“And yet I did.”

“Wh… no.” She shook her head. “Now is not the time, as curious as I am.”

“If you’re going to send me away, Madame Dean, there won’t be another time.”

Tess pursed her lips. “Fresh from today’s raid and its consequences, I don’t think either of us are interested in kissing at the moment, Thomas, or in its reasons. Unfortunately for us, we will need to deal with the consequences.”

He raised his eyebrows at her. “And so you will send me away.”

“No.” She leaned forward over the desk and dropped her voice. “And so we will discuss how to best keep you here without sullying either your reputation or mine.”

She had the dry pleasure of seeing him, for once, surprised.

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July Camp Nano: A poll

So, July’s almost here, and I’m planning of writing the next Addergoole episode as a 52,000-word novella during Camp Nano. The question is, which story?

I have four in mind, and will probably, eventually, write all of them:

Year 10: She wakes up in a hotel-like room underground, with no memory of who she is, who these people are, or what she’s doing there.

As the Apoc Falls: The world is falling apart, the gods are attacking – and they are still being sent away to boarding school?

Second Generation: Their parents went here. It can’t be that bad, can it?

Cynara’s School: It’s year fourty-three of the Addergoole school, and a bunch of Addergooe alum have built their own school.

Poll is in DW, or vote in the comments.

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Bracken, her first year, continued

Fourth-plus in a series of character-building vignettes following a bunch of characters through their time at Addergoole & beyond.

This is a continuation of this piece by request.

Bracken had a position. She’d always had plans, she just hadn’t had the opportunity to do anything with any of them. She’d kept herself sane with her plans.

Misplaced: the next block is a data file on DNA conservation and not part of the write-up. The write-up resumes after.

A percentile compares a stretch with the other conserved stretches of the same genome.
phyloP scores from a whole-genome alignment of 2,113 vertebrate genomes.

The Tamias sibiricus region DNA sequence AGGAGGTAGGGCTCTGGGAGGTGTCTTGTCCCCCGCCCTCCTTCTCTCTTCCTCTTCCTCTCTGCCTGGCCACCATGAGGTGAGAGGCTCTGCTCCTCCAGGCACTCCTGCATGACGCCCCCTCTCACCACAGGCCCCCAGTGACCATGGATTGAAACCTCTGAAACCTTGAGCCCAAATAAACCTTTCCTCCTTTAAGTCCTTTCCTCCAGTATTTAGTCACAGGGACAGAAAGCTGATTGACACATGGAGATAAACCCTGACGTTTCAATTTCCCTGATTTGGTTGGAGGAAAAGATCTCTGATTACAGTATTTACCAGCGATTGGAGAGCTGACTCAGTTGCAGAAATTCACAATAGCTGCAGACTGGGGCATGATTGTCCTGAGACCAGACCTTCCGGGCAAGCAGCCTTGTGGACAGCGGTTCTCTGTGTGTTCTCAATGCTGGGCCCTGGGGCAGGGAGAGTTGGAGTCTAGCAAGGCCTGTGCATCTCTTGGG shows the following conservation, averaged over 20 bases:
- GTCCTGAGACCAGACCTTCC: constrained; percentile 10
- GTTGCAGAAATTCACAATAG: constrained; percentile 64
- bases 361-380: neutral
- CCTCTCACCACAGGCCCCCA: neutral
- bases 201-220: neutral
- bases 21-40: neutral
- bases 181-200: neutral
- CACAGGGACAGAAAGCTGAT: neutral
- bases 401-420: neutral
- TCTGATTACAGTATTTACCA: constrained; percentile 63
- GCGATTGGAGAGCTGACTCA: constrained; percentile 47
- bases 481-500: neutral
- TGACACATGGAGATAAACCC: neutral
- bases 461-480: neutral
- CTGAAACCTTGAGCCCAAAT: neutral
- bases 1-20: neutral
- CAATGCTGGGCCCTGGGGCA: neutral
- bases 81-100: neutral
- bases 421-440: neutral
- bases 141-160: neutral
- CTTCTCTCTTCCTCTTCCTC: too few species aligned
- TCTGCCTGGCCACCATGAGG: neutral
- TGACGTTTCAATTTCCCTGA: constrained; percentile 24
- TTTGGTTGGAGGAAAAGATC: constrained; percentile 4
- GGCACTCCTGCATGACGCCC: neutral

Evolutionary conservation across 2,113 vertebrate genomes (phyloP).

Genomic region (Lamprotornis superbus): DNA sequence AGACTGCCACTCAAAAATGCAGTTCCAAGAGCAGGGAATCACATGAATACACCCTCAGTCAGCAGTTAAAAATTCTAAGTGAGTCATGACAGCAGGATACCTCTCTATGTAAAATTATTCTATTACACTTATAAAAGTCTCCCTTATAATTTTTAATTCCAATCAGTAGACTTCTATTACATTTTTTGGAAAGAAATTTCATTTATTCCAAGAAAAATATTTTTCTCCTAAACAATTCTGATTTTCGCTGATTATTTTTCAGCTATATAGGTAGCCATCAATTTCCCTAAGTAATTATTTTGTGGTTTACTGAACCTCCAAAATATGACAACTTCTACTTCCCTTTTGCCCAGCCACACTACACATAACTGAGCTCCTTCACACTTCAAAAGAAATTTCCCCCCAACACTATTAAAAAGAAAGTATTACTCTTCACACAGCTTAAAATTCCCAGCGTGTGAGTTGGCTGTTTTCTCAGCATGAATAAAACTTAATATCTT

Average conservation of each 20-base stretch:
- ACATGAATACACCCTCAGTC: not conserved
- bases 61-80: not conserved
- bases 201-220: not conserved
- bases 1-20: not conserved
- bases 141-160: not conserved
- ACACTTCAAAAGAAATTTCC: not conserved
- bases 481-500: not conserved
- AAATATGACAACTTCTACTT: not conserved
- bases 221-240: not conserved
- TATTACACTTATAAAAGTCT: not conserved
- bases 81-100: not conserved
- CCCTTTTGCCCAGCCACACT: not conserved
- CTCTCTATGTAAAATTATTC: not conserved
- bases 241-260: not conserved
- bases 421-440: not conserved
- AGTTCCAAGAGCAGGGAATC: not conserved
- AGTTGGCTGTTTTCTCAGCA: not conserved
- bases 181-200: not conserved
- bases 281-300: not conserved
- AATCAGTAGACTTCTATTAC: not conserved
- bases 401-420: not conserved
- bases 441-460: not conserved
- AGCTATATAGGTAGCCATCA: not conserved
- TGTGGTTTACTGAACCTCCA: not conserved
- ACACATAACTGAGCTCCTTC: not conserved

This one might not listen any more than anyone else. But, on the other hand, this one was different. Not a guy. Not a girl. Not pushing their agenda – or anything else – down Bracken’s throat. At least, not yet.

If she started talking fast enough, maybe they wouldn’t.

“So I talked to Professor Akatil about Unutu.” She loved the way the word sounded, rolling off her tongue. “But I don’t have any control about machines the way most of his Students do. I’m good at Jasfe. I’m really, really good at Jasfe so far.” That word sounded like it could fix everything in her life, instead of just fixing machines. “And I was learning how to be a mechanic before I… came here.” She shook her head. “I know, I know. You’re not a mechanic. But you’re The Procurer. Professor Akatil said that. And you could teach me how to procure things. And I bet I could turn broken things into new things again. You know, junkyard procurement?” She shrugged. “I did that, too. Turning a car into a car again?”

She’d run out of things to say, so she took a breath and watched D.J. The slim fae tilted their head and studied Bracken for a moment. “You’ve thought this through quite a bit.”

“Yeah. Well. Plenty of time to think, you know?”

“I’m sure. And you want to learn how to be a – what would we call it? – a converter of junk into like-new things?”

“Yeah.” She shrugged again. She wasn’t sure if this sounded good or bad for her.

“And what are you not telling me, dear?”

Bracken chewed on the inside of her mouth for a moment. “…and you’re not a guy.”

“Nor am I a woman.”

“I know.” She shrugged, and hoped that D.J. would let it drop.

“Well, I think you would be a very good Student for me. And I’ll try to be a good Mentor for you.”

Bracken let out a breath she hadn’t known she was holding. “Thanks.”